The Congressional Budget Office (CBO), the non-partisan gold standard in evaluating the economic impact of policy change, has determined that requiring disclosure of drug industry payments to physicians will lead to lower health costs.
Throughout our long night of July 31, waiting for the House and Senate to finalize the cost/quality bill that included the prescription reform provisions, a lobbyist for the drug industry kept needling me, “You don’t actually believe that this will save costs?”
I said yes back then, and now there’s even more evidence. The CBO findings are part of a detailed analysis of over a hundred health policy options released last week. Here’s what CBO concluded:
At this time, the Congressional Budget Office cannot estimate how this option might affect spending for Medicare but believes that, over time, disclosure has the potential to reduce spending. For example, hospitals and health plans could use the data collected under this option to ensure that relationships between physicians and manufacturers did not influence decisions about which drugs became part of a formulary (a list of preferred drugs) or were recommended in practice guidelines. Public reporting and disclosure of industry–physician relationships might also encourage physicians to monitor and modify their own behavior. The reporting system that this option would implement and the data that would be collected as a result could become a building block for further regulations that might reduce future costs below the level that they otherwise would attain.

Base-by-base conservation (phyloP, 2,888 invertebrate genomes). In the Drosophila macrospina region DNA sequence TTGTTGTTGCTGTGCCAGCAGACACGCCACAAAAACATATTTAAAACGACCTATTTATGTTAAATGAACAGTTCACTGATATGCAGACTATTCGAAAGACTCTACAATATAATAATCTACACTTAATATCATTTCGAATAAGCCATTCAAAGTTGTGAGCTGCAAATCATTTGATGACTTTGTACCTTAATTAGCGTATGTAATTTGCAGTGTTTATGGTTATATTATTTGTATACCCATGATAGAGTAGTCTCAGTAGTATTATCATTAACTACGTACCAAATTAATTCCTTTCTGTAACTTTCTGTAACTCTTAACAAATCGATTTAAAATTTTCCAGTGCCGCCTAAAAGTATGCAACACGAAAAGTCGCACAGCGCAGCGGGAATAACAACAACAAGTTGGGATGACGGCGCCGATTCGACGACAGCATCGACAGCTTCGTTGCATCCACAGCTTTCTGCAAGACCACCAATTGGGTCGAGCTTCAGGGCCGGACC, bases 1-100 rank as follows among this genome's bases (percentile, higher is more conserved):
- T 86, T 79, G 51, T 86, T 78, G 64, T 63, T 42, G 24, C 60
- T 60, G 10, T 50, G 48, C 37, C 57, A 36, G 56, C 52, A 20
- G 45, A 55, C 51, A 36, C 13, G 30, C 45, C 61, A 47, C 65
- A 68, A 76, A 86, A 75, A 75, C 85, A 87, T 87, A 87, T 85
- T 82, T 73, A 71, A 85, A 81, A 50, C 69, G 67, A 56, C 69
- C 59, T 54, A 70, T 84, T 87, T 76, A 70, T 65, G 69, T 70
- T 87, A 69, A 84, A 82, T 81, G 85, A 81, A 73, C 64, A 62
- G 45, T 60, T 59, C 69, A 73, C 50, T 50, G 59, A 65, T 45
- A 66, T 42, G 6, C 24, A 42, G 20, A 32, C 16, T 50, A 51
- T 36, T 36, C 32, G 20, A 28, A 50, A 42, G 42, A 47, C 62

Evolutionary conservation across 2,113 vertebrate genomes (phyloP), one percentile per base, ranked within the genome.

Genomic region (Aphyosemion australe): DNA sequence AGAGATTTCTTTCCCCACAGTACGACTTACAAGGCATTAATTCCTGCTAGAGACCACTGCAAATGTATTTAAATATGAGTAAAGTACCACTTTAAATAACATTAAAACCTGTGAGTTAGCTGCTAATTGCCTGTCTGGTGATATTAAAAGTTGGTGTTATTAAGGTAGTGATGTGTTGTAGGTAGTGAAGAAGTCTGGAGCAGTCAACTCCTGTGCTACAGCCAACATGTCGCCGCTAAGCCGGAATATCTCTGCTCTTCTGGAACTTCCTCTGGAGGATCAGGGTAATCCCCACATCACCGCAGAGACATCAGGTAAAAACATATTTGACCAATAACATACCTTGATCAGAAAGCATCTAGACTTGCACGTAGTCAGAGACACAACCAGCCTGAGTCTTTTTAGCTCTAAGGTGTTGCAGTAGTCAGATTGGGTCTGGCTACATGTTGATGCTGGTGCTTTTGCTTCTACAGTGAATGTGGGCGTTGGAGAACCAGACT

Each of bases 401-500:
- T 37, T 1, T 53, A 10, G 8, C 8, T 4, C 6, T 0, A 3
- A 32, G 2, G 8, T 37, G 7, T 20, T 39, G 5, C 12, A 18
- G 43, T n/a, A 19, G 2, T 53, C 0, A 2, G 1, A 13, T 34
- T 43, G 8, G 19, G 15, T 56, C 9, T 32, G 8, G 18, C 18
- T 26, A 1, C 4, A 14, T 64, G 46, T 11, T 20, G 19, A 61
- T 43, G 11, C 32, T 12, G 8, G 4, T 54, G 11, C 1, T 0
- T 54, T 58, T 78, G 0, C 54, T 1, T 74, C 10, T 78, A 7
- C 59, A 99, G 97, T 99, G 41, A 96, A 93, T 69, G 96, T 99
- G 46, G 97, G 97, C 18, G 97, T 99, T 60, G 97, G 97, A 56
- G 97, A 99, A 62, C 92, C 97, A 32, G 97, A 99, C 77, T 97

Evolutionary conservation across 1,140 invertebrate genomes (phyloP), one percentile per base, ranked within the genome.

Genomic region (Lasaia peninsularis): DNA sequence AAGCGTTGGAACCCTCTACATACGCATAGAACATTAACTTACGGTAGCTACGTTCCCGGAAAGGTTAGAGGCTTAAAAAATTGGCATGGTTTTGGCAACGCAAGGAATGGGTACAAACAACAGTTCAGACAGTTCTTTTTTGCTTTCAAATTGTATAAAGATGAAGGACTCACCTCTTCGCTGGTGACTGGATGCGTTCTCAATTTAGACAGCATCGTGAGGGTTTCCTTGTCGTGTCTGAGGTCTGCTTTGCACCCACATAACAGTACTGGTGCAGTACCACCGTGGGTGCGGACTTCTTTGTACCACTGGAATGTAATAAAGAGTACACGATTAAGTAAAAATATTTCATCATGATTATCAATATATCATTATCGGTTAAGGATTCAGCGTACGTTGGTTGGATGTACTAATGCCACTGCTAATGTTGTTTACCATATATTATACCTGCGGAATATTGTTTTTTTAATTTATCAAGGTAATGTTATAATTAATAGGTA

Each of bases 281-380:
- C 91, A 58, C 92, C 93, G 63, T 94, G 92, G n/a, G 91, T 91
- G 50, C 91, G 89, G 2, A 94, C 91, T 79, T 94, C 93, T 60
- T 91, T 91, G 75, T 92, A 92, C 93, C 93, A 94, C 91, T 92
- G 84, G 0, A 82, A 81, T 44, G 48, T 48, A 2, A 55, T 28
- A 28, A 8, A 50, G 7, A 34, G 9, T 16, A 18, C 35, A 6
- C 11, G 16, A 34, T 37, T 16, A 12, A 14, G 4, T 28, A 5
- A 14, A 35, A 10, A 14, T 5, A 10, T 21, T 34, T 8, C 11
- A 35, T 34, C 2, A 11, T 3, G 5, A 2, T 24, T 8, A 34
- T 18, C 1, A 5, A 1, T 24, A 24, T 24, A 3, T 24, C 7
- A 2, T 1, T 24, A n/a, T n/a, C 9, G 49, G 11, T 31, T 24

This report follows the strong recommendations of MedPac, the expert group that advises Congress on Medicare policy. Back in June, they put out an in-depth report on public reporting of physicians’ financial relationships with drug and device manufacturers: “studies have shown that physician interactions with the pharmaceutical industry are associated with rapid prescribing of newer, more expensive drugs, decreased prescribing of generic drugs, and physician requests to add drugs to a hospital formulary.”
Now, they have put out their recommendations, calling for public reporting.
DPH will hold two hearing on their draft regulations, on January 9 and 12 (details). We will be joining a long list of individuals, groups and experts urging DPH to strengthen their proposed regulations, and thereby reduce health costs.